In addition, each coin battery needs a holder which could add another $0.1 – 0.2 – not a lot per holder but when you consider all the sensors requiring batteries within a smart factory, it soon adds up. With Industry 4.0 predicted to be using 50 Billion sensors by 2025, maintenance costs could be huge especially for those industries placing them in hostile locations. And when a company has committed to the initial investment, they want to see a return on it, not unnecessary costs to maintain their connected devices. Companies need to think not only about initial investment costs but also Total Cost of Ownership which includes powering the devices and maintaining that power. If you’ve got a smart factory using hundreds of sensors, that’s hundreds of batteries that need to be changed on average every 2 years. If it takes 10 minutes for a technician, at an average cost of $24/h, to replace a battery in a device, this adds $4 to the real cost of ownership of this battery. This does not even include the cost of the technician getting to the location of the battery – in remote locations this can be hours or even days for a 10-minute job. Again, not a lot individually, but multiply that by the amount of batteries used and the figure soon sky rockets.

And there’s more to consider. Industry 4.0 only works if the connected devices retain their connectivity. If the sensor or machine monitored by the sensor, unexpectedly fails because there’s no power to provide information that should have predicted a failure, the smart factory is suddenly no longer smart. Traditional batteries have no back up – they either work or they don’t. When they suddenly stop working, the knock-on effect is both costly and disruptive. It’s not just a case of financially paying out for more batteries and the technicians to fit them, but there’s also a cost for loss of business when the sensors weren’t working.

But it’s not all negative, there is an alternative. Solid-state batteries have a lifespan of 10 years – that’s 5 times that of conventional coin batteries. Some also include an energy harvester so they can harvest energy from the environment, the vibration of assets, PV panel or thermal energy harvester. The solid-state battery then becomes more than just a battery – it’s an energy storage platform where the harvested energy, along with the battery’s own energy, extends the lifespan even further. Comparing that to a conventional battery and there are huge financial benefits to be made in maintenance of the Industry 4.0 program.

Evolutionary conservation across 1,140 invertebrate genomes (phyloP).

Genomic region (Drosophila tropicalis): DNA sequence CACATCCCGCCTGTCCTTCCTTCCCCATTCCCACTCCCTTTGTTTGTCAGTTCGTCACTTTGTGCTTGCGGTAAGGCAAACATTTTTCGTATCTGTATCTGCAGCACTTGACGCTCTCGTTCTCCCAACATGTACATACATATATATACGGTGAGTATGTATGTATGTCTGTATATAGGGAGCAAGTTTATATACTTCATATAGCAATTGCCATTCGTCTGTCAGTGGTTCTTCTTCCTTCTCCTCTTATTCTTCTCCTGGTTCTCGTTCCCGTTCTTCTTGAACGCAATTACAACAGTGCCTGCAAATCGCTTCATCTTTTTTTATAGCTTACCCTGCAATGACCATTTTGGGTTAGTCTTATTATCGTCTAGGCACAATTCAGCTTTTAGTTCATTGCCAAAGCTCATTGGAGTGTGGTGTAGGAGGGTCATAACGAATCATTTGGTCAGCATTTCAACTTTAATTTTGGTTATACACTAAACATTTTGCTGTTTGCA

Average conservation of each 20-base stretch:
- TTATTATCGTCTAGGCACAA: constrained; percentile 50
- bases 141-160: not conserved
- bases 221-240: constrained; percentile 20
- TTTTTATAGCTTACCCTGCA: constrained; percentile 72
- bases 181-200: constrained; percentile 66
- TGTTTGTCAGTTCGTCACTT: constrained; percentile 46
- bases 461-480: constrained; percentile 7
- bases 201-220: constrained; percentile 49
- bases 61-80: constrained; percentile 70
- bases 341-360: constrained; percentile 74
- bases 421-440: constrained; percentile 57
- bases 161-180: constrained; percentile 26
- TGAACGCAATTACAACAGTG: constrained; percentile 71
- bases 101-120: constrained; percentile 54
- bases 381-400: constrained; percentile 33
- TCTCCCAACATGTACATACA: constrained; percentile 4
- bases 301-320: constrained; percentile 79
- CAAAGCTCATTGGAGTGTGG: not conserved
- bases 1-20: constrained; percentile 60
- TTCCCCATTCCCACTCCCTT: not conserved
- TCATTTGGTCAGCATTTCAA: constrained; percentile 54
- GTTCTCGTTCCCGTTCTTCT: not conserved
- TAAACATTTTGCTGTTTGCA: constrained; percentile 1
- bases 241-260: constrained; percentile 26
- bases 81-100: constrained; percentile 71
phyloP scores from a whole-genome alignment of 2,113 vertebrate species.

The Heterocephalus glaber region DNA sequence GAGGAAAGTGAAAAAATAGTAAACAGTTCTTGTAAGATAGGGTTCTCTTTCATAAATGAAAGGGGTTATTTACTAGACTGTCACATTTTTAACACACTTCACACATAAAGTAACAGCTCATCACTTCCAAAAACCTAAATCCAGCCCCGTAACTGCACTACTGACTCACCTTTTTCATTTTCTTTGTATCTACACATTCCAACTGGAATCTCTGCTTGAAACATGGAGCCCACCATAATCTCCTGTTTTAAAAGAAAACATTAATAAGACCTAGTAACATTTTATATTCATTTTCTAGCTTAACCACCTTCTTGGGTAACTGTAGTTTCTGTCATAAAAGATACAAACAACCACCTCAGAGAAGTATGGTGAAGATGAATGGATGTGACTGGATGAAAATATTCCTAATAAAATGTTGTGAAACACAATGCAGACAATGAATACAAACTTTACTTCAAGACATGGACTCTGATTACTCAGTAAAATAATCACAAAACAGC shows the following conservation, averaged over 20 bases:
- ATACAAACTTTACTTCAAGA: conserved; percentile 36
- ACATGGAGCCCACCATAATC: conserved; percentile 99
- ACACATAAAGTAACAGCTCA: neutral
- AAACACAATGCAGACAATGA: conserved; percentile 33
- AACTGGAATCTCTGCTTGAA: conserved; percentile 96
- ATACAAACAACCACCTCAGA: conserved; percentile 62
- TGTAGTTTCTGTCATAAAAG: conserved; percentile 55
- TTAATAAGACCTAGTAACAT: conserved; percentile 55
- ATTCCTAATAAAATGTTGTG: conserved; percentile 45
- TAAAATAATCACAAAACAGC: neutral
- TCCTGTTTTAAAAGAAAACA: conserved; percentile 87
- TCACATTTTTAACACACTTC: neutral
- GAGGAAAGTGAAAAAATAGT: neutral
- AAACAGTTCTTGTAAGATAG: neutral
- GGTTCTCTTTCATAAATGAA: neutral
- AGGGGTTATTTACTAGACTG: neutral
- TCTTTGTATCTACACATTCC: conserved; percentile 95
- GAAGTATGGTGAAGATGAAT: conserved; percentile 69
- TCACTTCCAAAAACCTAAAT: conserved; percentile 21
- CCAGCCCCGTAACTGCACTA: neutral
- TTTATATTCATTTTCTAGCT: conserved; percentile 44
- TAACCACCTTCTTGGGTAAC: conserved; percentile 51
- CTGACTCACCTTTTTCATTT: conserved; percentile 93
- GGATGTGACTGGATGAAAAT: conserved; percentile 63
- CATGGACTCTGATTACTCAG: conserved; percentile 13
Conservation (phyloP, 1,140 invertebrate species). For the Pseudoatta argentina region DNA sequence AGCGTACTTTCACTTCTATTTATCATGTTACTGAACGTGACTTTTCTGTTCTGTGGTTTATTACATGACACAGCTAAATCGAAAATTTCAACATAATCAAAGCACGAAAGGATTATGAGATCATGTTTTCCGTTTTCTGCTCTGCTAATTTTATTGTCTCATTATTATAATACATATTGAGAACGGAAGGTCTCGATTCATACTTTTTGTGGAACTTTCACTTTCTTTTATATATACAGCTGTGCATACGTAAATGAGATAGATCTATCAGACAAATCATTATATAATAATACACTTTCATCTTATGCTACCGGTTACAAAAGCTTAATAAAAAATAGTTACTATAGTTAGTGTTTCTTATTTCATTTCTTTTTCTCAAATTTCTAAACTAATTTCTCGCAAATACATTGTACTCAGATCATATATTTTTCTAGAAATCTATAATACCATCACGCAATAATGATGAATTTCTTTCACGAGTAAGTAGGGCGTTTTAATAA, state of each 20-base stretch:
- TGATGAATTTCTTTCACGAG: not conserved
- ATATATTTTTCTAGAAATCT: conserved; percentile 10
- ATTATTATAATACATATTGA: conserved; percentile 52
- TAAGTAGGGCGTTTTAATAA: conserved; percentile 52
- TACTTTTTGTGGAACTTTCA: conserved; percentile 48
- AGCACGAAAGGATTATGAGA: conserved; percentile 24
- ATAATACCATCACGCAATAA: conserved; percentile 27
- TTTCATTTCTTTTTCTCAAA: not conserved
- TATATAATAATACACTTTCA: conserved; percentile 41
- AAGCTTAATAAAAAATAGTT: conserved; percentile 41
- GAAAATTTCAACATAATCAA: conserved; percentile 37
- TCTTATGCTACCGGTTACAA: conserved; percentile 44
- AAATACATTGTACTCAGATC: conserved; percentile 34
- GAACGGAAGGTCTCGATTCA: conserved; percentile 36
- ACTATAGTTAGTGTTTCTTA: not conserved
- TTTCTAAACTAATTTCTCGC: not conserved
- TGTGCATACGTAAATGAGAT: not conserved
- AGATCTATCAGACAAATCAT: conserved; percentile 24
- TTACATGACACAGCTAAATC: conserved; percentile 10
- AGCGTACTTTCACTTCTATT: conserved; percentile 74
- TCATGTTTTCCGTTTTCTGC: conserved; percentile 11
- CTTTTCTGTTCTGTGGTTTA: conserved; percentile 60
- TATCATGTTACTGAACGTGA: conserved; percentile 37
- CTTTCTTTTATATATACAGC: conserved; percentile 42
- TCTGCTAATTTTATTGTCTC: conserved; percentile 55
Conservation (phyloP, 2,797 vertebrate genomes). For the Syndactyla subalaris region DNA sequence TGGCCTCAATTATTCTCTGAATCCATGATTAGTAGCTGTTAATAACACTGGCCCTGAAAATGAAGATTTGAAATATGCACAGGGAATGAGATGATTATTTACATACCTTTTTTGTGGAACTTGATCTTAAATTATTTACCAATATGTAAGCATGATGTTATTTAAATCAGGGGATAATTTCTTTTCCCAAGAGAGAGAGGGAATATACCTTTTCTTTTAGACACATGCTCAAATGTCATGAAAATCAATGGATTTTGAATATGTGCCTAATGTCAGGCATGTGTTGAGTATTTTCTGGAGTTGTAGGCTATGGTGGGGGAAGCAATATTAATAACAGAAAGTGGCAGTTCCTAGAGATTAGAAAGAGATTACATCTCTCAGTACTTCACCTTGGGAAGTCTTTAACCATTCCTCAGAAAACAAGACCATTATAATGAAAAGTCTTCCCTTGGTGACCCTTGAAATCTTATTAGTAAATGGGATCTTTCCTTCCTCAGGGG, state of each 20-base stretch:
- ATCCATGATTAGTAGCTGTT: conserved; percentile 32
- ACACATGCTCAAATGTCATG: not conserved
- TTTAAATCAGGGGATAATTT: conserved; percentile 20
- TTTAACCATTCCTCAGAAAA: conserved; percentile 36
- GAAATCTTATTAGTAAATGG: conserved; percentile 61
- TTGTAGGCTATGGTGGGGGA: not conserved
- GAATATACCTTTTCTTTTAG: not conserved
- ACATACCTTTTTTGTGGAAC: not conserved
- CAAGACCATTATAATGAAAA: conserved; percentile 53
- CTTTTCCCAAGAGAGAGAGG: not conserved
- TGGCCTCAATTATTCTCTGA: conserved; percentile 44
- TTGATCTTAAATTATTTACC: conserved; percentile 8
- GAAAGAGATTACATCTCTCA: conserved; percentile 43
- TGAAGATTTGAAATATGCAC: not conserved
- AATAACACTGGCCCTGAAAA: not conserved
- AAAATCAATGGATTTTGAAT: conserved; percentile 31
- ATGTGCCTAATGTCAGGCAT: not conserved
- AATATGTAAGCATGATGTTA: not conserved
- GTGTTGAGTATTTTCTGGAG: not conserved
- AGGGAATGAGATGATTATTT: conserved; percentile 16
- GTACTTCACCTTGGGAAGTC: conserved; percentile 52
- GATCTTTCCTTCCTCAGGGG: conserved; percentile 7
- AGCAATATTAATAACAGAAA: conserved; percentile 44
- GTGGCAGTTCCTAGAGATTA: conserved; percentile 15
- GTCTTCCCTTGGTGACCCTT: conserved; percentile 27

Solid-state batteries can have a wide temperature range from -40°C to 150°C –  ideal as sensors will increasingly be placed in hot, hard-to-reach locations. They can be miniature in size, but still be reliable, have high-energy density and provide long life to perpetually power autonomous sensing devices.

There’s no doubt that there’s a cost to implementing an industrial IoT program but there’s also no doubt that it brings great benefits, both in terms of productivity and cost efficiency. It would be easy at implementation to take the cheaper option of using conventional batteries rather than solid-state batteries plus energy harvester, however this only provides short term savings. In the long term the costs when using solid-state batteries would be far less, enabling companies to monetize Industry 4.0 – not only through greater productivity and efficiency but also through maintenance savings and an efficiently reliable ‘Fit and Forget’ system.


This article was written by Denis Pasero of Ilika Technologies, a pioneer in solid state battery technology with their solid state Stereax® range.